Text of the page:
Fauci reiterated that booster shots for fully vaccinated people offer the strongest protection available against COVID-19 and that it is important that anyone who is unvaccinated – including children 5 years and older – get vaccinated.
During a briefing Monday, Biden described Omicron as “a cause for concern, not a cause for panic.”
“The best protection against this new variant – or any of the existing variants, the ones we have already dealt with – is to get fully vaccinated and receive a booster,” he told reporters.
Biden said he would release a detailed strategy later this week detailing the winter battle plan against COVID-19 – “not with closures and lockdowns, but with vaccinations, reminders, testing and more more widespread” .
“We have made progress in the face of COVID-19. We have moved forward against the Delta variant, and we are now moving forward against the Omicron variant as well, ”said the president.
According to the California Department of Public Health, Omicron “has many mutations in important areas of the virus that impact contagiousness and the ability of the immune system to protect itself from infections. Some of the mutations worry scientists because they are very different from other variants previously detected, and some are similar. “
“We don’t know at this time whether this new variant causes more severe COVID-19 disease than the other variants or how it might impact response to treatment,” state health officials wrote.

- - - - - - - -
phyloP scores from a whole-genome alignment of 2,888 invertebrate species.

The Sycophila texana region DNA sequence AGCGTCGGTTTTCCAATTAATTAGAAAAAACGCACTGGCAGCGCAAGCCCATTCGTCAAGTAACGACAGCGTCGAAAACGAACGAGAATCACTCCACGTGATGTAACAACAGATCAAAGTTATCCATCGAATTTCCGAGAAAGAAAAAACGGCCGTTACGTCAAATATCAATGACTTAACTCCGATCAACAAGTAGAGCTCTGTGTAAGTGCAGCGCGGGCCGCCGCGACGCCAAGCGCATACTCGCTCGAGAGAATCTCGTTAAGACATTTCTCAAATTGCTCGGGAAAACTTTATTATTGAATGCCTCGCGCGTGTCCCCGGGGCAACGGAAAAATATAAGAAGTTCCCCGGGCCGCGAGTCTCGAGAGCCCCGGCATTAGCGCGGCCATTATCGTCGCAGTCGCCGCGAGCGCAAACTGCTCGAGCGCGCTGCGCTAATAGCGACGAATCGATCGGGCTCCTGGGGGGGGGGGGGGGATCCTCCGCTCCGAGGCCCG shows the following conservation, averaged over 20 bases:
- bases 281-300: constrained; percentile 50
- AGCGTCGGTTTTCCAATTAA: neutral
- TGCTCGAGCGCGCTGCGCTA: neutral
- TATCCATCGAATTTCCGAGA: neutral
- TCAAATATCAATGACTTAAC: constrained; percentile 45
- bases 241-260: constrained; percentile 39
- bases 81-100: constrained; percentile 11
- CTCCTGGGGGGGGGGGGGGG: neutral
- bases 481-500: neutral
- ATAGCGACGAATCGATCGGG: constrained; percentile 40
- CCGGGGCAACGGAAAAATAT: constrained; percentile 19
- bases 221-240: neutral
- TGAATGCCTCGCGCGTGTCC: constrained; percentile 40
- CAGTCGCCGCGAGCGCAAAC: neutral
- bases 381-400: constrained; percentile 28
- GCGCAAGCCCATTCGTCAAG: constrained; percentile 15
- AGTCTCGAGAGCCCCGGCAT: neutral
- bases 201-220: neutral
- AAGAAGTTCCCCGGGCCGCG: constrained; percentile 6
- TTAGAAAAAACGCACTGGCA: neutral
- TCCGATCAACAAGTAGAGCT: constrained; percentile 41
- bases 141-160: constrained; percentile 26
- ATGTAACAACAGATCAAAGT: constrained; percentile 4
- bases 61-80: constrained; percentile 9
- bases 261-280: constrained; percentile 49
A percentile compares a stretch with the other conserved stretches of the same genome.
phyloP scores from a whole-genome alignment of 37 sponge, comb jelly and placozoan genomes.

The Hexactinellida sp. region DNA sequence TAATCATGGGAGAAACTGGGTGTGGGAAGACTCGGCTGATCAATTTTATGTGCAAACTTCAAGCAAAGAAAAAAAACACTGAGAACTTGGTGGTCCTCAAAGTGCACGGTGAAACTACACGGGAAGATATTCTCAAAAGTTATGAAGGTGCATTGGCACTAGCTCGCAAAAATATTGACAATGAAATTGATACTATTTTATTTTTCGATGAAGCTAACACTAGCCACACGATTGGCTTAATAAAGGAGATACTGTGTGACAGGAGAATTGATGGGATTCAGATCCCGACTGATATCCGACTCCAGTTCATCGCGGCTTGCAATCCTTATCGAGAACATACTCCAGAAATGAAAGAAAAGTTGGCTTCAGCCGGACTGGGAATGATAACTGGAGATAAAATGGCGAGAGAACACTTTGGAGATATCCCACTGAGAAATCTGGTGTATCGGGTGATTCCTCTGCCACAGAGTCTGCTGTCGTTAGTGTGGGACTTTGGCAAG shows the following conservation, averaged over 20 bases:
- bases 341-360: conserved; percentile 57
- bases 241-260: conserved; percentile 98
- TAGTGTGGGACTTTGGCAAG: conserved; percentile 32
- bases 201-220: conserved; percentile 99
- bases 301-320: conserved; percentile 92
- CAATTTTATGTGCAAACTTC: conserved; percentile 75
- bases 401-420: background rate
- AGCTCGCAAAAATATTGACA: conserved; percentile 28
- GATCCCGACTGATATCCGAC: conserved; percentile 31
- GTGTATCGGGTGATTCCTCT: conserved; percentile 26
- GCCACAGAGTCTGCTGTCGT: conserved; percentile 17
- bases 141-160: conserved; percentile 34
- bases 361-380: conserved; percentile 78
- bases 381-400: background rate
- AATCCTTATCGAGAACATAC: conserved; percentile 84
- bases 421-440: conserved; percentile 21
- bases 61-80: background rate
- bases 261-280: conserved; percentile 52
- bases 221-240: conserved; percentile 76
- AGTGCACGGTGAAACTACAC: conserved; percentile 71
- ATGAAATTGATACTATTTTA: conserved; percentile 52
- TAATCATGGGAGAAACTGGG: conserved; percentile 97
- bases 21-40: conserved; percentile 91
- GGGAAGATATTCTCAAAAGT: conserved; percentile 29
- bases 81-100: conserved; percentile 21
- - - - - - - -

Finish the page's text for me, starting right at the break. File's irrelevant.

Biden said Monday his administration was already working with drug companies to formulate updated vaccines if needed. However, he stressed, “we do not yet believe that further measures will be necessary,” adding that he is not considering further restrictions on travel or business.
Officials from Pfizer and Moderna told CNBC on Monday that work was underway for vaccine versions specifically designed to fight Omicron. Such a vaccine would take a few months to develop, but it is not certain whether it is necessary.
New versions of the COVID-19 vaccines were developed specifically for the beta and delta variants but were never made public because the original vaccination formulas retained their effectiveness against these variants.
The potential threat posed by Omicron further underscores the importance of vaccinating as many people as possible and ensuring adults receive their booster doses as soon as they are eligible, Los Angeles County health officials said. .
“As transmission remains high throughout the county, this extra boost is making a difference,” Public Health Director Barbara Ferrer said in a statement.
In LA County, 98% of skilled nursing facilities administered booster doses to residents and staff between mid-October and mid-November. During this period, there has been a 63% drop in new coronavirus cases in skilled nursing facilities; County-wide, new cases fell only 6% during that time.
“Obviously the boosters, along with very high immunization coverage with two doses among staff and residents, are making a difference,” Ferrer said.
In LA County skilled nursing facilities, 96% of staff and 90% of residents are fully immunized. All qualified nursing staff were to be fully immunized by the end of September under an order from the public health official.